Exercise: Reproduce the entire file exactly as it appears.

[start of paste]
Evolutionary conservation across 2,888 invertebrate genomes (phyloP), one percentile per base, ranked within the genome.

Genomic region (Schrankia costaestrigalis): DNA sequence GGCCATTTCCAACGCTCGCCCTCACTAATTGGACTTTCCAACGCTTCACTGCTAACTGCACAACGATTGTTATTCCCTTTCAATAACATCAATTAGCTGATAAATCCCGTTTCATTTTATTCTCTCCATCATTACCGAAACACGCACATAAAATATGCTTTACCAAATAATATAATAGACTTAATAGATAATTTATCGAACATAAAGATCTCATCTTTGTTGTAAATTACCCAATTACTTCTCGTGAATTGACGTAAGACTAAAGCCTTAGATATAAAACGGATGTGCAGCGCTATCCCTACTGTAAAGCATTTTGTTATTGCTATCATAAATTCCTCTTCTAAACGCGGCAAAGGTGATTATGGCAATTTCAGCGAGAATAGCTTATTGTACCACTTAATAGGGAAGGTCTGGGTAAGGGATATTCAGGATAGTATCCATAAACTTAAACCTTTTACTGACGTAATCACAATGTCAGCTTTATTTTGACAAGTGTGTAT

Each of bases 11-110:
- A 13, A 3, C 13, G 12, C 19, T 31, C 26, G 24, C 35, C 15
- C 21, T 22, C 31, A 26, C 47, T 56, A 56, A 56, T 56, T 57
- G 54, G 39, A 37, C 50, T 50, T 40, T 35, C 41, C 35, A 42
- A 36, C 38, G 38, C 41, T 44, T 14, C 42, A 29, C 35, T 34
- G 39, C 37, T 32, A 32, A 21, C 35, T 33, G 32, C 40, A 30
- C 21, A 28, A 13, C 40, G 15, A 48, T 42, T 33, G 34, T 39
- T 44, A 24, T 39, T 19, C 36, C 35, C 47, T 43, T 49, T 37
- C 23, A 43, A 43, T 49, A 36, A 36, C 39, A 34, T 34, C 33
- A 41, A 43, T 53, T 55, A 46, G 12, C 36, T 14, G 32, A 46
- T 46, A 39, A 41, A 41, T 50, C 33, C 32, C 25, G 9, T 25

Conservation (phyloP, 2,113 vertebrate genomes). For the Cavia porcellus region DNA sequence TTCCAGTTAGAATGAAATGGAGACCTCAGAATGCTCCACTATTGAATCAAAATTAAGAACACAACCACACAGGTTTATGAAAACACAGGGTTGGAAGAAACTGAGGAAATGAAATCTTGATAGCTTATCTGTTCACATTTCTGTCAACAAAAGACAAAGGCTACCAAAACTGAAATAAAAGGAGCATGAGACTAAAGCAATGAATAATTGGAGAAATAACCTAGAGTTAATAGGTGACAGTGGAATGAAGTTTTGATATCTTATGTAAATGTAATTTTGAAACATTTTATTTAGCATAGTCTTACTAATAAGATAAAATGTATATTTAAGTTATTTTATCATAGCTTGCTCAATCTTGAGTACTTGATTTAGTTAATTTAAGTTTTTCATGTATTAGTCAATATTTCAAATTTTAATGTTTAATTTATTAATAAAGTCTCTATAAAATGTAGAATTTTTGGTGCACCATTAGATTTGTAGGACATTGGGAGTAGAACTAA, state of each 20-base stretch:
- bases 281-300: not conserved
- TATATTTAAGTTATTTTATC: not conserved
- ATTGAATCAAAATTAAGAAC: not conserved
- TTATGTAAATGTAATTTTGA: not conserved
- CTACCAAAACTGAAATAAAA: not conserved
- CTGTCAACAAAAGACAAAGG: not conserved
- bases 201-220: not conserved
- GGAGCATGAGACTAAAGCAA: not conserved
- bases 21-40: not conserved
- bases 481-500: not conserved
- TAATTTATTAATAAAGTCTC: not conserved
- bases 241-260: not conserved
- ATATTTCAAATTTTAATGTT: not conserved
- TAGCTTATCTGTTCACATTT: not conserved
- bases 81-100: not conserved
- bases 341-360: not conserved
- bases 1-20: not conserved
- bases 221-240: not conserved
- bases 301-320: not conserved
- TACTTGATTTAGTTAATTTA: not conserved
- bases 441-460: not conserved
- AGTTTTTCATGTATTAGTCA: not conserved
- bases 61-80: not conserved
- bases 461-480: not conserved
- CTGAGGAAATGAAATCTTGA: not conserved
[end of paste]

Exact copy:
Evolutionary conservation across 2,888 invertebrate genomes (phyloP), one percentile per base, ranked within the genome.

Genomic region (Schrankia costaestrigalis): DNA sequence GGCCATTTCCAACGCTCGCCCTCACTAATTGGACTTTCCAACGCTTCACTGCTAACTGCACAACGATTGTTATTCCCTTTCAATAACATCAATTAGCTGATAAATCCCGTTTCATTTTATTCTCTCCATCATTACCGAAACACGCACATAAAATATGCTTTACCAAATAATATAATAGACTTAATAGATAATTTATCGAACATAAAGATCTCATCTTTGTTGTAAATTACCCAATTACTTCTCGTGAATTGACGTAAGACTAAAGCCTTAGATATAAAACGGATGTGCAGCGCTATCCCTACTGTAAAGCATTTTGTTATTGCTATCATAAATTCCTCTTCTAAACGCGGCAAAGGTGATTATGGCAATTTCAGCGAGAATAGCTTATTGTACCACTTAATAGGGAAGGTCTGGGTAAGGGATATTCAGGATAGTATCCATAAACTTAAACCTTTTACTGACGTAATCACAATGTCAGCTTTATTTTGACAAGTGTGTAT

Each of bases 11-110:
- A 13, A 3, C 13, G 12, C 19, T 31, C 26, G 24, C 35, C 15
- C 21, T 22, C 31, A 26, C 47, T 56, A 56, A 56, T 56, T 57
- G 54, G 39, A 37, C 50, T 50, T 40, T 35, C 41, C 35, A 42
- A 36, C 38, G 38, C 41, T 44, T 14, C 42, A 29, C 35, T 34
- G 39, C 37, T 32, A 32, A 21, C 35, T 33, G 32, C 40, A 30
- C 21, A 28, A 13, C 40, G 15, A 48, T 42, T 33, G 34, T 39
- T 44, A 24, T 39, T 19, C 36, C 35, C 47, T 43, T 49, T 37
- C 23, A 43, A 43, T 49, A 36, A 36, C 39, A 34, T 34, C 33
- A 41, A 43, T 53, T 55, A 46, G 12, C 36, T 14, G 32, A 46
- T 46, A 39, A 41, A 41, T 50, C 33, C 32, C 25, G 9, T 25

Conservation (phyloP, 2,113 vertebrate genomes). For the Cavia porcellus region DNA sequence TTCCAGTTAGAATGAAATGGAGACCTCAGAATGCTCCACTATTGAATCAAAATTAAGAACACAACCACACAGGTTTATGAAAACACAGGGTTGGAAGAAACTGAGGAAATGAAATCTTGATAGCTTATCTGTTCACATTTCTGTCAACAAAAGACAAAGGCTACCAAAACTGAAATAAAAGGAGCATGAGACTAAAGCAATGAATAATTGGAGAAATAACCTAGAGTTAATAGGTGACAGTGGAATGAAGTTTTGATATCTTATGTAAATGTAATTTTGAAACATTTTATTTAGCATAGTCTTACTAATAAGATAAAATGTATATTTAAGTTATTTTATCATAGCTTGCTCAATCTTGAGTACTTGATTTAGTTAATTTAAGTTTTTCATGTATTAGTCAATATTTCAAATTTTAATGTTTAATTTATTAATAAAGTCTCTATAAAATGTAGAATTTTTGGTGCACCATTAGATTTGTAGGACATTGGGAGTAGAACTAA, state of each 20-base stretch:
- bases 281-300: not conserved
- TATATTTAAGTTATTTTATC: not conserved
- ATTGAATCAAAATTAAGAAC: not conserved
- TTATGTAAATGTAATTTTGA: not conserved
- CTACCAAAACTGAAATAAAA: not conserved
- CTGTCAACAAAAGACAAAGG: not conserved
- bases 201-220: not conserved
- GGAGCATGAGACTAAAGCAA: not conserved
- bases 21-40: not conserved
- bases 481-500: not conserved
- TAATTTATTAATAAAGTCTC: not conserved
- bases 241-260: not conserved
- ATATTTCAAATTTTAATGTT: not conserved
- TAGCTTATCTGTTCACATTT: not conserved
- bases 81-100: not conserved
- bases 341-360: not conserved
- bases 1-20: not conserved
- bases 221-240: not conserved
- bases 301-320: not conserved
- TACTTGATTTAGTTAATTTA: not conserved
- bases 441-460: not conserved
- AGTTTTTCATGTATTAGTCA: not conserved
- bases 61-80: not conserved
- bases 461-480: not conserved
- CTGAGGAAATGAAATCTTGA: not conserved